Politburo goes west

‘Either we crack it or die, whichever comes first,” was Politburo co-founder Sbu Nxumalo’s cryptic promise to me a few years ago. The question had been about the future of the famed Politburo Sessions, a conscious party institution he and Sifiso Ntuli had founded in 2001.

In 2005, when the interview took place, the sessions seemed to be waning in popularity, despite the impetus provided by the release of 50funkYears, a branded retrospective of struggle-era South African anthems.
The Jo’burg massive, it seemed, had moved on and dumbed down and would no longer be taking its cues from a pair of middle-aged auteurs for whom dancing was a political act.

But with Yeoville being left to rot and Newtown gentrifying at a rapid rate, a cultural revival is taking root in Brixton, and who should be at the helm but the same crew who fanned the flames of their potency.

House of Nsako is an initiative of the Nuff Said Kollektive, a sprawling crew whose members are interested in furthering the arts. The recently opened venue provides a tangible incubator for some of the abstractions they have been throwing about for a while now in various guises. “It’s taken 12 years to open this [place]—for as long as I’ve been back in the country this is what I’ve been trying to do,” says an animated Ntuli, over a glass of Jack Daniels in a candle-lit section of the place. The rest of the house grooves to Chabvondoka, a protest band from Zim performing as part of an awareness-raising show, focusing on Zim, called Make Some Noise.

When Ntuli returned from Canada in 1996, he says it was the height of the “chicken run”, with whites who were edgy about the country’s future scrambling for the airports. This was how he found himself running the [House of] Tandoor, where he set up Dark City Jive, perhaps the first blueprint for the Politburo aesthetic, where Soweto soul was as at home on the turntables as Southern soul. “But then I had to get a real job, which was when I went to BMG Records [as a label manager],” he says. “That was where I ultimately realised that nobody gave a fuck about South African culture.”

Situated on High Street in Brixton’s CBD, House of Nsako’s appeal is magnified by its offbeat sense of style, its drab surroundings and its innovative programming. Money is called Afroz, the “members” are called mambas and parts of the place look like a voodoo priestess’s lair while others look like a regular inner-city beer hall. There are valuable books (one on Constantin Stalinslavsky), journals (The African Communist) and magazines (like the first few issues of Y Mag) that you just wouldn’t leave lying around. At Nsako, they are openly displayed on shelves augmenting its homely feel.

The building the club occupies is a disused bingo hall and above it is a decrepit flat. “Over the past five or six years, the colour shift has been radical,” says Ntuli. “Brixton is in the middle of the poor south and the wealthy north. If a demographical shift happens in this country, this is the first place that feels it [first].” Although Nsako’s location in Brixton was by happenstance, it suits the collective that the area was at “the heart of apartheid”, as Ntuli claims. “A lot of apartheid generals had their homes here. [Eugene] De Kock’s house is around the corner from here and General Le Gransie’s house is also here. But what this place proves wrong is the hullabaloo about crime in this country. It’s about having the vision to create beautiful spaces around what is considered hell.”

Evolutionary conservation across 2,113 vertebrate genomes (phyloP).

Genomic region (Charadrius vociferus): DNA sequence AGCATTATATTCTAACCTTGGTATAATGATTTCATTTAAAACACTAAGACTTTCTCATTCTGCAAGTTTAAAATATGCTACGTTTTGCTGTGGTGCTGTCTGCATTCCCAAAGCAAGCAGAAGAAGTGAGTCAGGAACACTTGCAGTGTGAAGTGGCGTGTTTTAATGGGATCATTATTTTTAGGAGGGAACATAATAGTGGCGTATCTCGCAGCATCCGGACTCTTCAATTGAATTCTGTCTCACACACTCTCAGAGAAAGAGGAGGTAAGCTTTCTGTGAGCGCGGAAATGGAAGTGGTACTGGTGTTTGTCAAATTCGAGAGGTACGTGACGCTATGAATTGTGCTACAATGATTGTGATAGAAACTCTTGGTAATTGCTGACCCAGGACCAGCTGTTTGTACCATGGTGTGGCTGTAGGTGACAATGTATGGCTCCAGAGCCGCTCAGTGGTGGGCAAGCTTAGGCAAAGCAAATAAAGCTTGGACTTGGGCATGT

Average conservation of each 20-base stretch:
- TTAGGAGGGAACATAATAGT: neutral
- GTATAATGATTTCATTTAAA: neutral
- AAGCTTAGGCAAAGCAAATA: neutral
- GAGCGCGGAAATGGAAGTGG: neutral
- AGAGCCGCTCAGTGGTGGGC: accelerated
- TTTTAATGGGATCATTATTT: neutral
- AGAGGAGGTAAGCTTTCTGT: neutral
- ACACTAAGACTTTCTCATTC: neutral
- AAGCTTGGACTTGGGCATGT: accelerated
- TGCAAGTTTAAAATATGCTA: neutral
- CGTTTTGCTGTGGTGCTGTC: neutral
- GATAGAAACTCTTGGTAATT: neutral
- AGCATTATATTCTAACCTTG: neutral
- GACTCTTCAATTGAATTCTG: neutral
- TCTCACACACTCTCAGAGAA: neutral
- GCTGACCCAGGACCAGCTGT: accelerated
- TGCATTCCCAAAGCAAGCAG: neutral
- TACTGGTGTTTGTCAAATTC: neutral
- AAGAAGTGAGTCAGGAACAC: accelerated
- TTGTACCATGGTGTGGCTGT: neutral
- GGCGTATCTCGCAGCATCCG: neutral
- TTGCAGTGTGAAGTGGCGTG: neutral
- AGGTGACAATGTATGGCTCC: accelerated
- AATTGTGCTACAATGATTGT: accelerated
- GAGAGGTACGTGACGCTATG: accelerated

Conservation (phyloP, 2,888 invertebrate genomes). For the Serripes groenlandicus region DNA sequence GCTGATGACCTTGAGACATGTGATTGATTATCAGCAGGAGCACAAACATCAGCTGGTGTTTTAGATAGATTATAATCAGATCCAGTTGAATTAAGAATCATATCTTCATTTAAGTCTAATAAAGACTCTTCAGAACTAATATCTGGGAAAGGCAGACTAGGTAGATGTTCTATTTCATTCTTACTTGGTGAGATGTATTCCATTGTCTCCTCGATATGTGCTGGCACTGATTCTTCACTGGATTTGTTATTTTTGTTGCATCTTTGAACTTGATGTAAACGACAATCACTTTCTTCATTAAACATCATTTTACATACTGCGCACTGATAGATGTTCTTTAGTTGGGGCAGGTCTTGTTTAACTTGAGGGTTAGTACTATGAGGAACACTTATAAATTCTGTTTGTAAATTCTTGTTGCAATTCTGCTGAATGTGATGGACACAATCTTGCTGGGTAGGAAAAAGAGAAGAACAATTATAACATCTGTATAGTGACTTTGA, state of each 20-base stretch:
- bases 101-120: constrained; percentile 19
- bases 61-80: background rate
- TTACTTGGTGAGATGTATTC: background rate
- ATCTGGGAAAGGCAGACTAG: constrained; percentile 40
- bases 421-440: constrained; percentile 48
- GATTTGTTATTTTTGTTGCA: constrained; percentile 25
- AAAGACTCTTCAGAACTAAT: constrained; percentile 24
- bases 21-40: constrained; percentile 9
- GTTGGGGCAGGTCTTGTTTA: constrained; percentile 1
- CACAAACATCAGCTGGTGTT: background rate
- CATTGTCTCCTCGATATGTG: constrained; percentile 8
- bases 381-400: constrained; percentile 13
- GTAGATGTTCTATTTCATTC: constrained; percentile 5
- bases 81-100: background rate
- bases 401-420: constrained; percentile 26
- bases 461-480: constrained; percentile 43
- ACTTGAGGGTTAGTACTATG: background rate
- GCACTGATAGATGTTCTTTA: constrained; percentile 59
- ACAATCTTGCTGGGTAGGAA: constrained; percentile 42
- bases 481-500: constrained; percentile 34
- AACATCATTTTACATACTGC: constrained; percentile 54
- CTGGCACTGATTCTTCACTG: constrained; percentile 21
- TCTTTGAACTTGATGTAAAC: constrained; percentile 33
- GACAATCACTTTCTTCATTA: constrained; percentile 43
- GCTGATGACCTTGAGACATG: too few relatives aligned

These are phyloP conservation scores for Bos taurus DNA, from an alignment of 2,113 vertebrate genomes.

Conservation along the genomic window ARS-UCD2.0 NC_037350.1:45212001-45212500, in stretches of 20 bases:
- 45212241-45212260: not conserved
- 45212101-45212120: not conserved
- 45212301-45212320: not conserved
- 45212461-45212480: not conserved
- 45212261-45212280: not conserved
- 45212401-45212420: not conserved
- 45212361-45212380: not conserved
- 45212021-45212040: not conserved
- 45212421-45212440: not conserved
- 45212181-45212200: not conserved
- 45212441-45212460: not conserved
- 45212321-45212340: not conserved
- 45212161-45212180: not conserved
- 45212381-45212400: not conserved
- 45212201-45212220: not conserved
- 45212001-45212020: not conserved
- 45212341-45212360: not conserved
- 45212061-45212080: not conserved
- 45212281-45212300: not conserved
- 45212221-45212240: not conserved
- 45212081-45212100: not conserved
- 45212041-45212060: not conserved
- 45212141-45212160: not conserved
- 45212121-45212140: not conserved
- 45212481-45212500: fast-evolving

For Sam Mako, the doorman who has lived in the area since 1993, Brixton is nowadays like a township that “celebs” have just started frequenting. When he first moved into the area, he says it was easier to eke out a living on the streets as a trader, even though it was a place where “if you were a black man walking home at night white people would moer you”. But rents have hiked up dramatically, as every landlord tries to cash in on the boom in students caused by the University of Johannesburg’s (UJ) expansion. “You can’t get a room now for below R1 500 or a bachelor for under R2 000 and they are charging students per bed.”

While he complains of rampant drug dealing, he is encouraged by the traffic that enters the club between Tuesday and Sunday. “It can lift Brixton to what it was before. People believe they come to Brixton, like the celebs and the white people who moved out of Brixton.”

Although it is still too early for bold declarations, there are signs that the area surrounding UJ might be the next cultural hotspot, with another live music venue (Seven Sundays) having sprung up in Jan Hofmeyer. “What was actually a fundamental reason for opening this place here is that we are surrounded by the UJ, Afda and Wits; we wanted to rally around the youth,” claims Ntuli. “I want this place to be full of kids in their late teens and 20s. Fuck my generation; we’ve forgotten why freedom was a long journey.”

101 High Street, Brixton. Tel: 072 223 2648. www.nsako.co.za

Kwanele Sosibo

Kwanele Sosibo

Kwanele Sosibo studied journalism at Durban's ML Sultan Technikon before working at Independent Newspapers from 2000 to 2003. In 2005, he joined the Mail & Guardian's internship programme and later worked as a reporter at the paper between 2006 and 2008, before working as a researcher. He was the inaugural Eugene Saldanha Fellow in 2011. Read more from Kwanele Sosibo

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